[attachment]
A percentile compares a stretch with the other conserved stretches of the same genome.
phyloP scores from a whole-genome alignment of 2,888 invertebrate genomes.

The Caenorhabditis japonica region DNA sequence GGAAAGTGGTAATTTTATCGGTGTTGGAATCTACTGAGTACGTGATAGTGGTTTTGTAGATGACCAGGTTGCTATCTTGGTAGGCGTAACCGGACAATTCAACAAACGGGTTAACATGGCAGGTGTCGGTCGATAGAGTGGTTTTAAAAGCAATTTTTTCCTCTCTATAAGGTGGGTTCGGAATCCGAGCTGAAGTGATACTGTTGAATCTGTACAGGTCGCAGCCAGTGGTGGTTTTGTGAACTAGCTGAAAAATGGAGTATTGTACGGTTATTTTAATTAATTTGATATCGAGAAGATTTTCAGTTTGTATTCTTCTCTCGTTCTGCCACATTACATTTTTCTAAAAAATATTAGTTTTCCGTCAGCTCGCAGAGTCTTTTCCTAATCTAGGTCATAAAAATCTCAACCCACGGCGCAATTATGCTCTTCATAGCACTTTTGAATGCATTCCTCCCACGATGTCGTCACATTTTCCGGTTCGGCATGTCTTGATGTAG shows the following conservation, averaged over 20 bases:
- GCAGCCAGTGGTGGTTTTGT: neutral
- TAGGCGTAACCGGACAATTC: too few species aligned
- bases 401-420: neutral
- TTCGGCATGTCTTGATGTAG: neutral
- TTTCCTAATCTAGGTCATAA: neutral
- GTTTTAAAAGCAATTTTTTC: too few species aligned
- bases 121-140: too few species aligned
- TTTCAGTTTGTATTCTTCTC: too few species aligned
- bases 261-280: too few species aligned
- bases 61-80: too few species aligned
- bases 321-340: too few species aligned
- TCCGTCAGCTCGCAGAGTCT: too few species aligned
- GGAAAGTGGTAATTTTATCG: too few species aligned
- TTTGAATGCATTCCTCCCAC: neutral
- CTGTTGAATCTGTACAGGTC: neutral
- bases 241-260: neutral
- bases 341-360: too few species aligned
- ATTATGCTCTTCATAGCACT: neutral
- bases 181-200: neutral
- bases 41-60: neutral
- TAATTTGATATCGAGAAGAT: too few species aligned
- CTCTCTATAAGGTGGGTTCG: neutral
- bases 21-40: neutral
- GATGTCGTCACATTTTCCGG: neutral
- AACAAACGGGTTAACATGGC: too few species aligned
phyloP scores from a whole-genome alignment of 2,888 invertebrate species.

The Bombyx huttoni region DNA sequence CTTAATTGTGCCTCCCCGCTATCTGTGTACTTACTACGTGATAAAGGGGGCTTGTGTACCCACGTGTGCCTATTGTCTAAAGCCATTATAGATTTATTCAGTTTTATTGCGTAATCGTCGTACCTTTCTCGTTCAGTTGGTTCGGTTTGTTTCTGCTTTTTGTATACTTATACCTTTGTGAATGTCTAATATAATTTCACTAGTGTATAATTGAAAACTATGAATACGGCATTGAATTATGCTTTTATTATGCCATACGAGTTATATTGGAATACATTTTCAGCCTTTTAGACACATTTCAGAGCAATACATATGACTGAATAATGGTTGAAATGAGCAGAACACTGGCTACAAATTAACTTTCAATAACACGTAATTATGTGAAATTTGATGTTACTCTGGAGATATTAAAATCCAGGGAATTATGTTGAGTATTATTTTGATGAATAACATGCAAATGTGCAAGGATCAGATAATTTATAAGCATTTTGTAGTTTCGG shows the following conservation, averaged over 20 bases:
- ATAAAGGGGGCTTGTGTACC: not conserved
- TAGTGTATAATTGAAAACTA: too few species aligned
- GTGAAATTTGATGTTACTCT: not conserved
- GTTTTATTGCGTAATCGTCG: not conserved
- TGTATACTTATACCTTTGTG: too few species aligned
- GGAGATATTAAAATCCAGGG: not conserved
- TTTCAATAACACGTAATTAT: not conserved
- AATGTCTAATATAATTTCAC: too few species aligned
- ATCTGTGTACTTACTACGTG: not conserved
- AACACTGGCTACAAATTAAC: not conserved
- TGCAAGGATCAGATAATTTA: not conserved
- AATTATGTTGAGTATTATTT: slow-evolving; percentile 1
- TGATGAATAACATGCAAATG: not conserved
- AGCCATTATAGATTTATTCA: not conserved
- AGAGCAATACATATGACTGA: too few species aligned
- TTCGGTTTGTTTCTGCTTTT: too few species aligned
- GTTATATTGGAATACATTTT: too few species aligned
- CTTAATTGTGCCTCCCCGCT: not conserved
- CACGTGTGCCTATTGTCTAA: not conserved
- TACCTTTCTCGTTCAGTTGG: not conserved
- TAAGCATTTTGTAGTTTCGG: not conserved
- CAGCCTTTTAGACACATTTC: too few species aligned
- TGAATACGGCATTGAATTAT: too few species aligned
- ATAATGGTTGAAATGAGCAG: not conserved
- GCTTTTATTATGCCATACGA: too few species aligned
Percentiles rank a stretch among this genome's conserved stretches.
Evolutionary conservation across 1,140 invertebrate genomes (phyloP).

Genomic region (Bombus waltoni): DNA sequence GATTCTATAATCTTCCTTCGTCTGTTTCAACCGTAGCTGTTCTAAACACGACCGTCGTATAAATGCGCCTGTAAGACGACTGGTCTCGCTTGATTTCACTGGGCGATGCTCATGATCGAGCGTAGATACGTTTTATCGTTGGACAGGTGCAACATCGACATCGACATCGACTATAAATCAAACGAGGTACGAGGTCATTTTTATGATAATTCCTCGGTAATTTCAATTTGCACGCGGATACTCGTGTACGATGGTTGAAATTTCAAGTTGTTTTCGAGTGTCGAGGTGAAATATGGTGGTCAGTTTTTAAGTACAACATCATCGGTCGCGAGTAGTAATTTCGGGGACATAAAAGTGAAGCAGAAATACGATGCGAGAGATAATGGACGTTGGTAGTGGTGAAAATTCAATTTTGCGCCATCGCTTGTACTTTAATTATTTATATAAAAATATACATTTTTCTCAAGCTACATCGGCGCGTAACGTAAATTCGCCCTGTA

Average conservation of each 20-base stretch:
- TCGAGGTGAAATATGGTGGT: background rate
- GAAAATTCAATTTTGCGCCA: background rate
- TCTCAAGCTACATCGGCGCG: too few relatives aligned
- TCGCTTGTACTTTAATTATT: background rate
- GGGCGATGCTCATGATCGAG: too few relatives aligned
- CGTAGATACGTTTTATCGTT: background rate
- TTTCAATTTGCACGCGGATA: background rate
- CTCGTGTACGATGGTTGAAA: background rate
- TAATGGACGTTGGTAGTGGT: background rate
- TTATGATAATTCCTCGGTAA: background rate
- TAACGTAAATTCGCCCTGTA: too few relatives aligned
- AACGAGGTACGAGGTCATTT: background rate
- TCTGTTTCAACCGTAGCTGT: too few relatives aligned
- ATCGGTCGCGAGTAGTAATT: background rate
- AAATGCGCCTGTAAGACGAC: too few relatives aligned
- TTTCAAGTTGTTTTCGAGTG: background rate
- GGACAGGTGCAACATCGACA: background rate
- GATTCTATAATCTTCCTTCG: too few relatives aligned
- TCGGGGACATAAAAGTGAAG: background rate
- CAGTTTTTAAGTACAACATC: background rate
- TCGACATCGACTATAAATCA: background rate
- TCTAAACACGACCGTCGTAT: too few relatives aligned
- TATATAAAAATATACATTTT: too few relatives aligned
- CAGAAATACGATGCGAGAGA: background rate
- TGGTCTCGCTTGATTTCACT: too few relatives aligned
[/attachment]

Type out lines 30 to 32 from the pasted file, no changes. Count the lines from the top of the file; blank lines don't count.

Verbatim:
The Bombyx huttoni region DNA sequence CTTAATTGTGCCTCCCCGCTATCTGTGTACTTACTACGTGATAAAGGGGGCTTGTGTACCCACGTGTGCCTATTGTCTAAAGCCATTATAGATTTATTCAGTTTTATTGCGTAATCGTCGTACCTTTCTCGTTCAGTTGGTTCGGTTTGTTTCTGCTTTTTGTATACTTATACCTTTGTGAATGTCTAATATAATTTCACTAGTGTATAATTGAAAACTATGAATACGGCATTGAATTATGCTTTTATTATGCCATACGAGTTATATTGGAATACATTTTCAGCCTTTTAGACACATTTCAGAGCAATACATATGACTGAATAATGGTTGAAATGAGCAGAACACTGGCTACAAATTAACTTTCAATAACACGTAATTATGTGAAATTTGATGTTACTCTGGAGATATTAAAATCCAGGGAATTATGTTGAGTATTATTTTGATGAATAACATGCAAATGTGCAAGGATCAGATAATTTATAAGCATTTTGTAGTTTCGG shows the following conservation, averaged over 20 bases:
- ATAAAGGGGGCTTGTGTACC: not conserved
- TAGTGTATAATTGAAAACTA: too few species aligned